Fortunately for the family friend they did not immediately write a check but instead waited for the check to clear the bank. Of course the check bounced – it was a good looking but very bad check.

However, the friend of the family wanted to know why the check bounced. After all they had won a lottery. Should they resubmit the check? Clearly something had gone wrong. Perhaps they should pay the $7500 first and then resubmit the check again.

Patiently I explained that this was a well known fraud. However the family friend did not want to hear this. They wanted to believe that this “too good to be true” opportunity for significant gains was real. Our family friend became heated in the argument. Insisting again and again that it must be real because the check was clearly a real check. And that taxes were clearly due. And that the could really use the money.

“Did you enter a lottery in Canada” I asked. “No” was the reply. “Did the check bounce?” I asked. “Yes” they said. “Is this too good to be true?” I asked again. ?Well yes, but I still think it’s valid” was the reply.

Finally the family friend, an elderly woman who clearly would benefit from any financial windfall, agreed not to send any money until the resubmitted check cleared the bank. She wanted to believe.

In this conversation I became the unreasonable person and hostility was directed toward me for informing her of a simple truth – it was a scam, there were no winnings.

The power of greed and of scams which appeal to this weakness in human nature continues to amaze us at KnightsBridge Castle. We have on occasion become the subjects of anger and resentment when we tell clients and potential clients that their supposed wonderful windfall is a nightmare fraud in disguise. I greatly hope the family friend will not send the money as requested by the fraudsters. However I am not really certain that she will follow our advice.

Greed and wishful thinking are as powerful as narcotics in clouding reason. Fraudsters rely on this weakness in our nature every day.

Friday, January 19, 2007


While millions of Americans struggle with identity theft each year we often forget the need to protect our children from the ravages of this crime. Identity theft is not a crime that affects only adults. The crime is frequently directed against children. Why? The records of children are perfect for committing crimes – they are blank slates upon which a criminal may construct elaborate and complex identity crimes which are unlikely to be detected for many years.

Parents of minor children need to monitor the personal information about their children to ensure that identity theft is detected quickly and terminated before one of the many crimes of identity theft are committed -- such as IRS tax fraud or medical benefits fraud. Identity crimes against children may have very long lives and they can affect your child’s tax status, their qualifications to enter schools and colleges, their credit ratings, and their employment prospects. Children can be affected in hundreds of ways which can damage their future prospects in life.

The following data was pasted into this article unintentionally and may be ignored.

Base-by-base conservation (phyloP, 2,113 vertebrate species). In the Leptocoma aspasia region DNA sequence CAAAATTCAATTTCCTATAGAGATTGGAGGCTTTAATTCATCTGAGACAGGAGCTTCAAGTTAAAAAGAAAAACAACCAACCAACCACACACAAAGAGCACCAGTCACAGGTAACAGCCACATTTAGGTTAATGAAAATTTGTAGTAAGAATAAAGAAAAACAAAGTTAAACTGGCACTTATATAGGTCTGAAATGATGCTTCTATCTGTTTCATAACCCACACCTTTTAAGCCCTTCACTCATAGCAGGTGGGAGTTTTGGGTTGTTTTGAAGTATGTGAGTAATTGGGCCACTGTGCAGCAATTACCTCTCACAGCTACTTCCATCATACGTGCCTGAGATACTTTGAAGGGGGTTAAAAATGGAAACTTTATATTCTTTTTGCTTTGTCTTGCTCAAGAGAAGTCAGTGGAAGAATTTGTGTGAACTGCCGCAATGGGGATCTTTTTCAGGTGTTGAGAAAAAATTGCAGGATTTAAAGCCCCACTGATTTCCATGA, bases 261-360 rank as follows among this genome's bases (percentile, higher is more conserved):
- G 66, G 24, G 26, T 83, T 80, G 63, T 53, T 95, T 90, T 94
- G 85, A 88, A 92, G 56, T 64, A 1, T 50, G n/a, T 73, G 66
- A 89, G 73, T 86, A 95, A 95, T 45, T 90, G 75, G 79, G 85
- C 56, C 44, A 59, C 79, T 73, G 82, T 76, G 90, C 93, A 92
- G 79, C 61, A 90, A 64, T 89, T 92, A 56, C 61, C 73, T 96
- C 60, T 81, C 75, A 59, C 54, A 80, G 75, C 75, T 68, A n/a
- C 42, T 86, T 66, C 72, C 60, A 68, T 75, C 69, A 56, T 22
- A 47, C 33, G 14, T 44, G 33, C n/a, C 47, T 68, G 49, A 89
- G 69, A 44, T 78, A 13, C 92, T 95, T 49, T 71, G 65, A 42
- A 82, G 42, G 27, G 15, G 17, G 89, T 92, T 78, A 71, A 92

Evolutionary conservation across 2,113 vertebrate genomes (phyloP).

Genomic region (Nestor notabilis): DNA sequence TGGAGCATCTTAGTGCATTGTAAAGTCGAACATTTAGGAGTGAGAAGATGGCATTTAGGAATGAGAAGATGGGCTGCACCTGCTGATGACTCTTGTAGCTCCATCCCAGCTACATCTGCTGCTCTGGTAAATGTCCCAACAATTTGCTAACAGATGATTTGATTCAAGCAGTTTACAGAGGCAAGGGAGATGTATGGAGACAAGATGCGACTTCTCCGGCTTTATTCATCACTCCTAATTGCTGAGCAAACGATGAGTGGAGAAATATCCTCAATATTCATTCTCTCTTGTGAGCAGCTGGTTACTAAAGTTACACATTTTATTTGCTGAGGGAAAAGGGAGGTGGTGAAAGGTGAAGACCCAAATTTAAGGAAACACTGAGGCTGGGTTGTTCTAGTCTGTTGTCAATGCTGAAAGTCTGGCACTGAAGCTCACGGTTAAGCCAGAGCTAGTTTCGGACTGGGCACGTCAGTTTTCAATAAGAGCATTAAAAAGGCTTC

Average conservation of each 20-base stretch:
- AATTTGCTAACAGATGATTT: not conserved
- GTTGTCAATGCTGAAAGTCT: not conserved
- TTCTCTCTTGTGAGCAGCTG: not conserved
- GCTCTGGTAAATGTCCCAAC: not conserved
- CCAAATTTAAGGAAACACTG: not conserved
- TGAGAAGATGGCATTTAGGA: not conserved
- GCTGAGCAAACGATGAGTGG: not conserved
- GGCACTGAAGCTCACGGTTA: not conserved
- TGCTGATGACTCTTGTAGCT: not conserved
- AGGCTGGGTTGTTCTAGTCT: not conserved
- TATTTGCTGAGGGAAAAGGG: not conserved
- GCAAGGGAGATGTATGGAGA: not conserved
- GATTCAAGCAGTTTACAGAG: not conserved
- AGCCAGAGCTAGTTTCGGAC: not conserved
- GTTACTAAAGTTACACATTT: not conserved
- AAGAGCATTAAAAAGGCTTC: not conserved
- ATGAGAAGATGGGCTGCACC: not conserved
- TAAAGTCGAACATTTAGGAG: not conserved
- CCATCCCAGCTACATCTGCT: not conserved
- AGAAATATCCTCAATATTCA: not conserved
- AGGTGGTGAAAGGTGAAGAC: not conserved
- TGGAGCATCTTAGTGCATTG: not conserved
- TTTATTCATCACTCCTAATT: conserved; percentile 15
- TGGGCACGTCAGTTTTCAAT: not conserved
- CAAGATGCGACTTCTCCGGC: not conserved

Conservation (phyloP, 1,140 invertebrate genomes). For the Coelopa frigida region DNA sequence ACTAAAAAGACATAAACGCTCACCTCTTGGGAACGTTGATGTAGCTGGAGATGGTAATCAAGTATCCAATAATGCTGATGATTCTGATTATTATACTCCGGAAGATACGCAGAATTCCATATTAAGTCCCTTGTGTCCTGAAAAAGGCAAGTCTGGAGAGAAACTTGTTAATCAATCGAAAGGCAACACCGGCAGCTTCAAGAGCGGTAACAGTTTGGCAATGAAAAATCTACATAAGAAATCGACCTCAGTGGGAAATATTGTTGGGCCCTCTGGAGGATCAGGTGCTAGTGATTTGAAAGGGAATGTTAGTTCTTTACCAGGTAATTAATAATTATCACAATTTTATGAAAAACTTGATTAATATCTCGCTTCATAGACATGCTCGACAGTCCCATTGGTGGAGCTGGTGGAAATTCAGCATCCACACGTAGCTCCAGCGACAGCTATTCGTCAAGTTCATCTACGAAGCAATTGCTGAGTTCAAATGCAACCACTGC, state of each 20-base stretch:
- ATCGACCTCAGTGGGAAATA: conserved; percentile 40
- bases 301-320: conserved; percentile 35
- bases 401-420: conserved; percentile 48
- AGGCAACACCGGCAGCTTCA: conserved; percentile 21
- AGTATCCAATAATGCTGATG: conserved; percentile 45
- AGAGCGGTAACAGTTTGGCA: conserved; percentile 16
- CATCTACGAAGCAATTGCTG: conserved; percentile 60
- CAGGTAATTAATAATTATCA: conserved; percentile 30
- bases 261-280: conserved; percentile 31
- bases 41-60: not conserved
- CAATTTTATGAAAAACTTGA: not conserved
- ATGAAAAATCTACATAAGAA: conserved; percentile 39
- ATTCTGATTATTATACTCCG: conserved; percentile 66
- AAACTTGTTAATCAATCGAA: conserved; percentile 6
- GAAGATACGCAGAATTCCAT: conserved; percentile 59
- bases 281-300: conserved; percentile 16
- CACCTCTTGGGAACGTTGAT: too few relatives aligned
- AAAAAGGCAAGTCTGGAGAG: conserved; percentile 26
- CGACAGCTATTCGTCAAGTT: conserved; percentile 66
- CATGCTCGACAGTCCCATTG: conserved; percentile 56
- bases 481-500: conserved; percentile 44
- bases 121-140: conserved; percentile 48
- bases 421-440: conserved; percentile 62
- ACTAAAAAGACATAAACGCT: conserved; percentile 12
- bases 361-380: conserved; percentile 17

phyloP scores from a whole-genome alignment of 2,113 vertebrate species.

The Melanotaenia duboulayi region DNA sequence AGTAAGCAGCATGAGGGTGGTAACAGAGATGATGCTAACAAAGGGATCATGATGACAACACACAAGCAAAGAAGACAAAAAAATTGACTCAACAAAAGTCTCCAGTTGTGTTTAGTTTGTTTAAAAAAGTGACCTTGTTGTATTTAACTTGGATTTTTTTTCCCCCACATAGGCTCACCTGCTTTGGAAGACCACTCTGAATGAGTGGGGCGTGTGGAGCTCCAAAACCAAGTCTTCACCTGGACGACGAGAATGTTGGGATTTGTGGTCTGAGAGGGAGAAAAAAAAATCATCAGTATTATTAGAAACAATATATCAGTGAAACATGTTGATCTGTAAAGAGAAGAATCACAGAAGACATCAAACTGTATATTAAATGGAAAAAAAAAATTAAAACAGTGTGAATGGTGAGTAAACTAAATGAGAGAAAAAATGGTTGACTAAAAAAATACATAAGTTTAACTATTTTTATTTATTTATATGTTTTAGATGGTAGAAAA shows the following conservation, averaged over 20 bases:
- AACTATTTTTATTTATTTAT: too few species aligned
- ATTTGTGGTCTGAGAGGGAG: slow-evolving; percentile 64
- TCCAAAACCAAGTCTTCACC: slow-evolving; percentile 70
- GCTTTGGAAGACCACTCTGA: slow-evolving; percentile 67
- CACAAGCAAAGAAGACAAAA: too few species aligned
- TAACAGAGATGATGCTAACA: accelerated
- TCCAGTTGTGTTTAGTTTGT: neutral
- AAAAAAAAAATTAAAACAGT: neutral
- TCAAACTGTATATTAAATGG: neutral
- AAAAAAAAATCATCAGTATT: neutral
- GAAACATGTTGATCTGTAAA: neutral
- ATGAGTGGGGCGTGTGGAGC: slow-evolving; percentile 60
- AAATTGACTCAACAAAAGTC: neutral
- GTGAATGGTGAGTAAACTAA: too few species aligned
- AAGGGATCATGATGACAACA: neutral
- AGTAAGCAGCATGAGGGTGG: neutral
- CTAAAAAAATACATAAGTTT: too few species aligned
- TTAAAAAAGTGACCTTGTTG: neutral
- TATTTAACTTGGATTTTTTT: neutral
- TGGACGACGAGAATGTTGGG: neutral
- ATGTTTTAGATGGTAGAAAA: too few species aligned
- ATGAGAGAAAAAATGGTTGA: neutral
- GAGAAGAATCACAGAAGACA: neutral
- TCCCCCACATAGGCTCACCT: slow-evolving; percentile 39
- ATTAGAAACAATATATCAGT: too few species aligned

What can you do to protect your minor children?

The first line of defense is to monitor the use of your child’s Social Security Number (SSN). The use of the number can be detected through the use of specialized fraud prevention and detection tools such as those used by KnightsBridge Castle’s eye-spy™ programs. KnightsBridge Castle’s experience has been that as many as 30% of minor children’s SSN’s have been compromised. The unauthorized use of the SSN runs the gamut of simple transposition errors to full blown identity hijacking. When the unauthorized use of a SSN is detected a series of proven steps for the assessment of the use can be undertaken. While these steps can be complex they are effective in limiting the damage to your child’s future.

If you can catch unauthorized use of a SSN and shut down the identity thieft of a minor child at an early age then the damage may be limited. However, the trauma and confusion of discovering your child’s stolen identity when applying for his first job, or seeking a student loan, or applying for college can be heartbreaking.

Wednesday, January 17, 2007


Here is a list of recent phishing attacks. This list is compiled from a variety of sources.

Phishing Alert
The Co-operative Bank p.l.c.

Malicious Websites / Malicious Code
Brazilian and Russian hackers are now cooperating in launching new very advanced phishing techniques.
Phishing Alert
Kaw Valley State Bank and Trust

Phishing Alert
ELGA Credit Union

Phishing Alert

Phishing Alert
RHB Bank

Malicious Website / Malicious Code
Adobe Acrobat XSS Vulnerability

Phishing Alert
Andover State Bank

Phishing Alert
Caisse d'Epargne

Malicious Website / Malicious Code
Skype Trojan Horse

Phishing Alert
Birmingham Midshires

Informational Alert
Cyber Extortion via Web Mail

Malicious Website / Malicious Code
MS Word Zero-Day

Phishing Alert
Community America Credit Union

Phishing Alert
First South Bank

Phishing Alert
Mazuma Credit Union

Informational Alert
Webcast: Exploit 2.0

Malicious Website / Malicious Code
MySpace XSS QuickTime Worm